Astros vs. Ray Scores: Huu Stun kept the season alive as Jose Altouv, George Springer wins Homer 4

Astros vs. Ray Scores: Huu Stun kept the season alive as Jose Altouv, George Springer wins Homer 4

The Astros were given no distinction for making a mistake in Game 4 against the LCS Rays on Wednesday, and the defending American League champions responded accordingly. With a 3-0 draw in the top seven series, the Astros beat the Tales 4-3 in Game 4 and forced a Game 5.

Jack Greenke turned a solid six innings for Huston and Jose Altouve and George Springer played Tyler Glasno’s innings with each other’s hard work. For Rays, Randy Arozrena continued his automated October run with his two-run shot – his fifth home run and the 19th hit of the 2020 postseason. Rays counted a rally in the ninth, while Willie Adams doubled a two-run double from Ryan Presley to plate Joey Wendell and reduce the deficit to one run. Adams finished third on the wild pitch, but the press retired Yoshi Tsutsugo on a well-humpback liner to reach the final.

The Astros will face another elimination game on Thursday at San Diego’s fair-site Patco Park, as they try to become only the second team in MLB history to win the playoff series below 0-3. Kiran, meanwhile, is one victory away from the second writing in the franchise’s history.

Now to learn something about Game 4.

Altuway was a redemption game

Altuv came into Game 4 with a slash line of .385 / .467 / .846 for the current LCS, so he didn’t have a kill problem. However, Altowe has made three serious throwing mistakes in the series, which were requested by Steve Sex and Chuck Noblewatch and raised concerns that Altoway is suffering from dangerous “Yips”.

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Despite this, Altuv gave the Astros a 1-0 lead in the first inning in Game 4, and then in the third he doubled a clutch to double the second run of the game. They both deal with their confidence as they choose to embark on their play activities.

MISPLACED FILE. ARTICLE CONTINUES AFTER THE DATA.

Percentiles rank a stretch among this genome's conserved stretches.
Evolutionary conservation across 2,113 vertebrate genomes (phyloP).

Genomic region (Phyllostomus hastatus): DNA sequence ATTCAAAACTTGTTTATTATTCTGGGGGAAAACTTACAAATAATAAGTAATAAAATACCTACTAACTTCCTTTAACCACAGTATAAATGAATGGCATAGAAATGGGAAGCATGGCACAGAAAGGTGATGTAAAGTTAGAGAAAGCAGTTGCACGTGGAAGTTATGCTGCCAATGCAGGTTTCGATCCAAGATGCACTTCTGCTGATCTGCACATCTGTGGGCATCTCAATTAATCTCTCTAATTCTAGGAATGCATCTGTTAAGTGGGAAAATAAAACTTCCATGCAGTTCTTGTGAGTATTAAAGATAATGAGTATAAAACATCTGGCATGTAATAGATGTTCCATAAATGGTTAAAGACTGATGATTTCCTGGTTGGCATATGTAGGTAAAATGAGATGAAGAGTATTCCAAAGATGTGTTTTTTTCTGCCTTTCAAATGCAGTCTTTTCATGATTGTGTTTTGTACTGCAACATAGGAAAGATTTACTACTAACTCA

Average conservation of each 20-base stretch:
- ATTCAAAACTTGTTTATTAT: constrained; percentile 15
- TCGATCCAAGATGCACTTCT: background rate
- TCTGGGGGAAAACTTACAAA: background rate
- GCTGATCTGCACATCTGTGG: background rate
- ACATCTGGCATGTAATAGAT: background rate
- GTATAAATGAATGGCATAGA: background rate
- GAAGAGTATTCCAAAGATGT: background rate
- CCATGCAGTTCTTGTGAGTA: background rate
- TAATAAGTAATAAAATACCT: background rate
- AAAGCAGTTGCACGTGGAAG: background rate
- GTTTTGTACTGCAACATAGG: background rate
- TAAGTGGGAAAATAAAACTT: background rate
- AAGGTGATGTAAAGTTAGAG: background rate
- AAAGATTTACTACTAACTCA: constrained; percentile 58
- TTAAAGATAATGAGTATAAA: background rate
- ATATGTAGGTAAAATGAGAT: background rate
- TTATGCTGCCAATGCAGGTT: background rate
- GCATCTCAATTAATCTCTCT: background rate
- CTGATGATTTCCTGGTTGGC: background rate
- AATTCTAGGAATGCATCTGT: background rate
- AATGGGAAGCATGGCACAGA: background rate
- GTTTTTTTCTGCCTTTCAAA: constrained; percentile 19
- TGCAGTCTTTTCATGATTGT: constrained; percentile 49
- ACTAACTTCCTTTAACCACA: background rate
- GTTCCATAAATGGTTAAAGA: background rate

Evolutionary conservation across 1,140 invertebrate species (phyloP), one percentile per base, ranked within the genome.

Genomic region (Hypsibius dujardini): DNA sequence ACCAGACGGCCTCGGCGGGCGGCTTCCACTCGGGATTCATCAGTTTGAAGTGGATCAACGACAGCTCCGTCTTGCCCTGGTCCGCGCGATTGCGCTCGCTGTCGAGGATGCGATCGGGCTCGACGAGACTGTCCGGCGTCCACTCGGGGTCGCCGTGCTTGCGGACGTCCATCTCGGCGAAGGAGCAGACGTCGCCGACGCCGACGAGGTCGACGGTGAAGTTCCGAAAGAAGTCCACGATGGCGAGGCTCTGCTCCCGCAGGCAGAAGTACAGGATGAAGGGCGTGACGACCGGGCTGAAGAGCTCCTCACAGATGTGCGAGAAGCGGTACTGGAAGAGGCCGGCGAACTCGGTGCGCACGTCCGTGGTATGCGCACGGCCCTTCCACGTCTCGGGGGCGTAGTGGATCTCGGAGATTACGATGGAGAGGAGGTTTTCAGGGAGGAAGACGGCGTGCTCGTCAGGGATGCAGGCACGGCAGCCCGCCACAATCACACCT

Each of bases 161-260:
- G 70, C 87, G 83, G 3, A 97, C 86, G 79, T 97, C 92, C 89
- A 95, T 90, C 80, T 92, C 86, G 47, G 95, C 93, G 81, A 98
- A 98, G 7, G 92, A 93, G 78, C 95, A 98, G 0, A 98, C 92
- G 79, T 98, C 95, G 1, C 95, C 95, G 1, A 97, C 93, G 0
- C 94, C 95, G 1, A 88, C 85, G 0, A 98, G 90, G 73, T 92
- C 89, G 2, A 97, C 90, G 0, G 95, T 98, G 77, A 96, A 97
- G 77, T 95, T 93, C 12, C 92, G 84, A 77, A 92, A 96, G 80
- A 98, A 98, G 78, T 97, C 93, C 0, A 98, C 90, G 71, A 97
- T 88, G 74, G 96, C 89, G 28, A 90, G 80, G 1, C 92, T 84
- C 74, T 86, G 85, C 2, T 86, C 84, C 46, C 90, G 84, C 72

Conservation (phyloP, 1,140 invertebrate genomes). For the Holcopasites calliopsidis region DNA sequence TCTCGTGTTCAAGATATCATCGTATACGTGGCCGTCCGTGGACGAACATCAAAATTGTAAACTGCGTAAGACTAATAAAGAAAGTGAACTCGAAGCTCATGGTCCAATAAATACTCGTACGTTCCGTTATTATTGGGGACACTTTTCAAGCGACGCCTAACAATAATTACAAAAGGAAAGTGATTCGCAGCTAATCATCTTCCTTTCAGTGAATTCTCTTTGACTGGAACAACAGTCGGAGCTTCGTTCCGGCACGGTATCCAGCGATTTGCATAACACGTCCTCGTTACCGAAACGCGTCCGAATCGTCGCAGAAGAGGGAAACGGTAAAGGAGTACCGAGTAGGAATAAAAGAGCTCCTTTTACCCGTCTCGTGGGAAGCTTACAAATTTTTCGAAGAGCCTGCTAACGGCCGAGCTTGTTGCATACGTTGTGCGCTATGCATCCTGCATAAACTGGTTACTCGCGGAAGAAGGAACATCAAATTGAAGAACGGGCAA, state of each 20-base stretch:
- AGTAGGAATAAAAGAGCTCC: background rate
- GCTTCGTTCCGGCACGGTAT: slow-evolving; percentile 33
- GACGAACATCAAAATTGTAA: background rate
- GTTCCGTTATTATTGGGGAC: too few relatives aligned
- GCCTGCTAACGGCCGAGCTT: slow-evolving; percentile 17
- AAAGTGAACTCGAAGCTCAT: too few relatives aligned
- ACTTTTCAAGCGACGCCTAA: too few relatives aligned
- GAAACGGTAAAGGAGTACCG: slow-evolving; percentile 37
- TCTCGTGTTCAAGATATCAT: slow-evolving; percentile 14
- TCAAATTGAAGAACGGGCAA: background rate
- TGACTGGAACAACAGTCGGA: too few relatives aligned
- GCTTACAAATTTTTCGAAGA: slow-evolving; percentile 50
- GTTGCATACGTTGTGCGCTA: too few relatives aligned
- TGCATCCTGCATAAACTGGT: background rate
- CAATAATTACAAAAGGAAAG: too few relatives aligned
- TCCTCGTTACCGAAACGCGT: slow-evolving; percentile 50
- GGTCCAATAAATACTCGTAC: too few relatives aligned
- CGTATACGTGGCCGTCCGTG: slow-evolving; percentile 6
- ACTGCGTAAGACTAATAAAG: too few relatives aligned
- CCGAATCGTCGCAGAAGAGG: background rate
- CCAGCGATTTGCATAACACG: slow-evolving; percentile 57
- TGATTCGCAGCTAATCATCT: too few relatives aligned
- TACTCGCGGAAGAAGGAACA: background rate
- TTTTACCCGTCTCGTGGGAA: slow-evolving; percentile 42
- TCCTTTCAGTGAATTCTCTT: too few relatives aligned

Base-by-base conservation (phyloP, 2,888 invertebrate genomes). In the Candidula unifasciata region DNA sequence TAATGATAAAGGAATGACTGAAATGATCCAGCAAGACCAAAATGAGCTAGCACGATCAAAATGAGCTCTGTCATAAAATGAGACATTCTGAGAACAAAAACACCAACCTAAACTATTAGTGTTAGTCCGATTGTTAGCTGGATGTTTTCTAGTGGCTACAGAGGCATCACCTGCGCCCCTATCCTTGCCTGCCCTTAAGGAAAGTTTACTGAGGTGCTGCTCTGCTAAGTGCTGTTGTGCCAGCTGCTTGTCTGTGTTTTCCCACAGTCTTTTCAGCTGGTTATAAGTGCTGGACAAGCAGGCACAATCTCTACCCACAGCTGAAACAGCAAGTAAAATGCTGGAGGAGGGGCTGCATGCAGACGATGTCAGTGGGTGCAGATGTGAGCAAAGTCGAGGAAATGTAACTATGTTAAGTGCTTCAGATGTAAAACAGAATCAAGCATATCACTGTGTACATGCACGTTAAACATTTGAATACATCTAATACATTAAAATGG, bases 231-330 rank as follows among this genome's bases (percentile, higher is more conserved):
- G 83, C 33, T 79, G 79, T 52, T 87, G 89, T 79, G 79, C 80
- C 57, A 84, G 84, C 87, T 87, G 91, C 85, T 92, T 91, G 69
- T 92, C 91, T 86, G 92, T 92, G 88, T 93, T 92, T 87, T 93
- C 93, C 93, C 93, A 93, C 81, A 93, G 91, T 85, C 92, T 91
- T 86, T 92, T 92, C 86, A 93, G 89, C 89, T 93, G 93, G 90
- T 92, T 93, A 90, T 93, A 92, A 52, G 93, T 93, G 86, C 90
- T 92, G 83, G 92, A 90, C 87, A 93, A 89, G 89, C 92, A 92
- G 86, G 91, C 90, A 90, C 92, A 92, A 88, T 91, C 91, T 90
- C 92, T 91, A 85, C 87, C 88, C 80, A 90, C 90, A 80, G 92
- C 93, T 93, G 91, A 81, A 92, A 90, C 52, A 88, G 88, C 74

As mentioned above, Springer also sat at home in Game 4, and saw this bit of shared history:

He is also tied for the highest postseason home run in Astros franchise history.

Greenke presented in difficult situations

Greenke turned 37 in a few days, is in his 17th major league season, and could one day be in the Hall of Fame. In this sense, it is strange to say unknown quantities. However, the circumstances surrounding his Game 4 start made him the same. Greenke is dealing with an arm injury and as a result was pushed into Houston’s ALCS rotation. At the same time, the said last arm impressed him in his last start, in which he allowed four runs in 4 2/3 innings against A in Game 4 of the LDS.

Greenkey, however, came into Game 4. It wasn’t his most impressive round, but it was one of the most impressive at a time when the Astros could offer nothing less:

Greenke’s final frame was particularly dramatic. He started at number six by retiring Mike Junino on a flyout, but then he got a back-to-back singles. At that moment, reliever Ryan Presley warmed up and he started moving towards the mound. On the mound, however, manager Dusty Baker decided on non-traditional-by-current-criteria to stay connected to Greenkey. To repeat, Greenkey was coming out of the terrible arm, and he hadn’t played it in depth since September 8th. It’s a dangerous place for an early pitcher who was also in third-order racing. Still and still, Baker stuck with his boss.

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Greenke struck Arozrena in the second out, but then G-Man Choi reached an infield number. Baker didn’t blink and let Greenkey face Mike Brosio. Brucio completed the full count, but then Greenke stopped a clutch change for three strikeouts.

The innings ended. The Astros’ bulge took over. Reese put up a run in the ninth but was stopped by the press with a potential tie at the third base.

Rays are still in command

Yes, Tampa Bay is still 3-1 up, which means they only need to win one more game before the Astros can win three more. Not surprisingly, Reese’s teams in the current Straits often cleared this short strip. Specifically, the teams leading 3-1 in the seven-MLB Postseason Series Top-Seven MLB Series have advanced the series to 85.1 percent. On the other hand, the 3-1 teams have won Game 5 by only 50.6 percent. Houston, your hope.


About the author: Seth Grace

"Social media trailblazer. Music junkie. Evil student. Introvert. Typical beer fan. Extreme web ninja. Tv fanatic. Total travel evangelist. Zombie guru."

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